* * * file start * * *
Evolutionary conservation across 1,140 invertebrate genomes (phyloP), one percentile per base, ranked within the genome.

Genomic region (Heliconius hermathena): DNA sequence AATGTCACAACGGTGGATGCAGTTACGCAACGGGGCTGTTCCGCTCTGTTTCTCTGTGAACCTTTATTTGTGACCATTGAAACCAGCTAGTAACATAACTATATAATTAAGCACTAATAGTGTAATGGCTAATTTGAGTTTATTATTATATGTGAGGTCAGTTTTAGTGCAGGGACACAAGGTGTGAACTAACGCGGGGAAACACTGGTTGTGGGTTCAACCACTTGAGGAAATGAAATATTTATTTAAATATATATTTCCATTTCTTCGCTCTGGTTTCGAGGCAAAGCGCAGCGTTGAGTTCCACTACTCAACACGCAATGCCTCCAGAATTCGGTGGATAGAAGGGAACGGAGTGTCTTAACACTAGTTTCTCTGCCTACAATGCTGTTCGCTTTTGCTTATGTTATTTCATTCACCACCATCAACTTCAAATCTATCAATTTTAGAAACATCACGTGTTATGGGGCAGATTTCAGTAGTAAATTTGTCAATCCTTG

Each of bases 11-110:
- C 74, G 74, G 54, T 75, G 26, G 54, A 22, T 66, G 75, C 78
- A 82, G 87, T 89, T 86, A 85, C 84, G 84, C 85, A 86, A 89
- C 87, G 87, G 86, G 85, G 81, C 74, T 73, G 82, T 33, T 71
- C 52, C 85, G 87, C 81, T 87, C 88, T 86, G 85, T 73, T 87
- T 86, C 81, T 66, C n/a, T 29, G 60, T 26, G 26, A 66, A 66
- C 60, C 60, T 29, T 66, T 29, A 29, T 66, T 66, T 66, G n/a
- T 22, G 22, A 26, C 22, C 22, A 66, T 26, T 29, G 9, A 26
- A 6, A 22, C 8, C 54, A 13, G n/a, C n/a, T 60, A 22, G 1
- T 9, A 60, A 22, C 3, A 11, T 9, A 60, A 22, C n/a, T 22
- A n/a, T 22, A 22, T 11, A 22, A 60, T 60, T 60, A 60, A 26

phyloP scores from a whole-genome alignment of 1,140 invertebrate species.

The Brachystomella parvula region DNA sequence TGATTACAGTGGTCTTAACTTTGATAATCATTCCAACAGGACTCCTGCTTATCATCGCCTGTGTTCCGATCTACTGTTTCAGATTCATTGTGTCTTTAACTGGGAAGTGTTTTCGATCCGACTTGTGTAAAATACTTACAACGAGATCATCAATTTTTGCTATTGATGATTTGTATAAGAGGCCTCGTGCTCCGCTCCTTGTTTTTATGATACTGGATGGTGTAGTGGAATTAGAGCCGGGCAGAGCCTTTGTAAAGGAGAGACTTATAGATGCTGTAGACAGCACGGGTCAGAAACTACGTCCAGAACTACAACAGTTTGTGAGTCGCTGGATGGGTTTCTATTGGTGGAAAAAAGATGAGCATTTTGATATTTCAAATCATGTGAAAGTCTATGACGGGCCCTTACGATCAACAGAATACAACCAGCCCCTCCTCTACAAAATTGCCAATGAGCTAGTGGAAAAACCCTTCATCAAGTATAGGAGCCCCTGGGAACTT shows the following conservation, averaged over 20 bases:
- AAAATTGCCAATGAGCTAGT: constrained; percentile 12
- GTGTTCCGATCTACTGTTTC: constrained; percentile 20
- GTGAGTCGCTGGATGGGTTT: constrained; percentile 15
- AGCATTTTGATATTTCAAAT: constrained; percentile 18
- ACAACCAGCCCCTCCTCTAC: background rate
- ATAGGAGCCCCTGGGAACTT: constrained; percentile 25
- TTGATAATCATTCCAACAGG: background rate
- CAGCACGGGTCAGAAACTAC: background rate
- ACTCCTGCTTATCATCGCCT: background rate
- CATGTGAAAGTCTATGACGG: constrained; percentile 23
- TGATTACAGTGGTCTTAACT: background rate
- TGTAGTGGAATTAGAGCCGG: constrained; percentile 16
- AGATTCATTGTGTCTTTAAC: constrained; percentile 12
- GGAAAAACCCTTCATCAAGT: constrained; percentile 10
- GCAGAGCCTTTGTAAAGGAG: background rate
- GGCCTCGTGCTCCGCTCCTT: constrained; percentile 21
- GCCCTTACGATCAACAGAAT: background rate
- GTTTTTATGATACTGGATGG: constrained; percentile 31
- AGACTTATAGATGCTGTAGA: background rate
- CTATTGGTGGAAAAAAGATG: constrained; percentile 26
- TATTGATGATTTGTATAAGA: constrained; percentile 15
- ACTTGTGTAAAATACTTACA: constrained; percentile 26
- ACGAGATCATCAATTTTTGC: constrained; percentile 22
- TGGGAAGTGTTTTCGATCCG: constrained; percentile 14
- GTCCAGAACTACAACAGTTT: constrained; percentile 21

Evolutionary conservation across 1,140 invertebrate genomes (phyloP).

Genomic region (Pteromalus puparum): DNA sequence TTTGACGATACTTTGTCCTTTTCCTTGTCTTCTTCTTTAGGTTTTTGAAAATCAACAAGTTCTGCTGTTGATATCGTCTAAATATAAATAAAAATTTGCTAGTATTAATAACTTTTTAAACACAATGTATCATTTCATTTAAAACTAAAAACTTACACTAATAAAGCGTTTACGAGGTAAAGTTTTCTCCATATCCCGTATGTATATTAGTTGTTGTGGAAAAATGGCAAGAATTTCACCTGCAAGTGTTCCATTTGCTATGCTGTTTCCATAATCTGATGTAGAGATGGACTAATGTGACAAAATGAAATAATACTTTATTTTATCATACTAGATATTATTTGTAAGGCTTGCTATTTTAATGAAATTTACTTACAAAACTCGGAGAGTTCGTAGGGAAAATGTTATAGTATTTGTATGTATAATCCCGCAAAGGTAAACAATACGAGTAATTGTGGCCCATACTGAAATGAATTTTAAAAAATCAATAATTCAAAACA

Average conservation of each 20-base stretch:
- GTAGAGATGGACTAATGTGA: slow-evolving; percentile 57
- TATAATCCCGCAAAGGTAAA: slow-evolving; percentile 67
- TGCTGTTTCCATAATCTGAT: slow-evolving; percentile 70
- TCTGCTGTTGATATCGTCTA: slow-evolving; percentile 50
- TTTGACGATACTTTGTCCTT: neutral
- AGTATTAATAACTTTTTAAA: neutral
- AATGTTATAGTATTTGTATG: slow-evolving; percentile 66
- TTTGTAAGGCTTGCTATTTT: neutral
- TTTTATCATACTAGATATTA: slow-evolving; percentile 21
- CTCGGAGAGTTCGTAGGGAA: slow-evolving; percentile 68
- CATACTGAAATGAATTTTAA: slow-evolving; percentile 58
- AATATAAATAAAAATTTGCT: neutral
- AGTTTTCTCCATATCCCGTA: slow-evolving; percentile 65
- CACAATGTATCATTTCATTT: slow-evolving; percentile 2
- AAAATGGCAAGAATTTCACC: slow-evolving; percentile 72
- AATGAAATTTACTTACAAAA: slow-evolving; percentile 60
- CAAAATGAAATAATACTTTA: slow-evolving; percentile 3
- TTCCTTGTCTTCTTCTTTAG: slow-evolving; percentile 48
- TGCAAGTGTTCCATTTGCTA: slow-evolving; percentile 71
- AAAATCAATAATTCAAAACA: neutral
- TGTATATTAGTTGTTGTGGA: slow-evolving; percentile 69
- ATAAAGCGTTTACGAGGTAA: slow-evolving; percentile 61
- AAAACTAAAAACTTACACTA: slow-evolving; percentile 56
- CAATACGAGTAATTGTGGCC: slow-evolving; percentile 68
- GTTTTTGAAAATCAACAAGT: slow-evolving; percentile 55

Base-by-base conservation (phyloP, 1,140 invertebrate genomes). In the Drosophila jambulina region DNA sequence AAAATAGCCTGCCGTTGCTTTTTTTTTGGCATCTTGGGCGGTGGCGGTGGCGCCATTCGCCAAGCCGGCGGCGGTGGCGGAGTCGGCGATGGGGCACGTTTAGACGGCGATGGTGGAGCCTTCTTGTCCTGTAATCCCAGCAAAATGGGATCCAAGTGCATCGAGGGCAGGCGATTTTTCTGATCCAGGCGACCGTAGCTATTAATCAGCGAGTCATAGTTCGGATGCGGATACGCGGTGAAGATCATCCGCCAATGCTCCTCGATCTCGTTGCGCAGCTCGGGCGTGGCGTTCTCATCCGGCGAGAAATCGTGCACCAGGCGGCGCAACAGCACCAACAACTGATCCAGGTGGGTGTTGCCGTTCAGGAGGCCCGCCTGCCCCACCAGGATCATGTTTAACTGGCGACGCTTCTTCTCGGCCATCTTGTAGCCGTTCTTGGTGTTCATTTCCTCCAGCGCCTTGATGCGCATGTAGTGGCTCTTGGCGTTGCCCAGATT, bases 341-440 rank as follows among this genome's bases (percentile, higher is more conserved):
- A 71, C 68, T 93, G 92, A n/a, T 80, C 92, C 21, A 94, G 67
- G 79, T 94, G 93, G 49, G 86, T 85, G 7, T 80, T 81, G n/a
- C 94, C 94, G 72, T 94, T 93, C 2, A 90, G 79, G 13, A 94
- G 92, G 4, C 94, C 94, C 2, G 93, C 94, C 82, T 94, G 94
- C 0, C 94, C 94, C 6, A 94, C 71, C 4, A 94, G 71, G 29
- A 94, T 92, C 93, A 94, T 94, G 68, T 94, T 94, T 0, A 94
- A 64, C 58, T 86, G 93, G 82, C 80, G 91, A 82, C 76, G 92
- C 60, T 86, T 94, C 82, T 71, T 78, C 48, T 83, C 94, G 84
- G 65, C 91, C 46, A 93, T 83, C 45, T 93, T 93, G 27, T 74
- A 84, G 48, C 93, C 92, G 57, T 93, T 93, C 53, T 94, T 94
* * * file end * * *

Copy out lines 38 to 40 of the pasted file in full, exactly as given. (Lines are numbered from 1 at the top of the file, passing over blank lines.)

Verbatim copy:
- ACGAGATCATCAATTTTTGC: constrained; percentile 22
- TGGGAAGTGTTTTCGATCCG: constrained; percentile 14
- GTCCAGAACTACAACAGTTT: constrained; percentile 21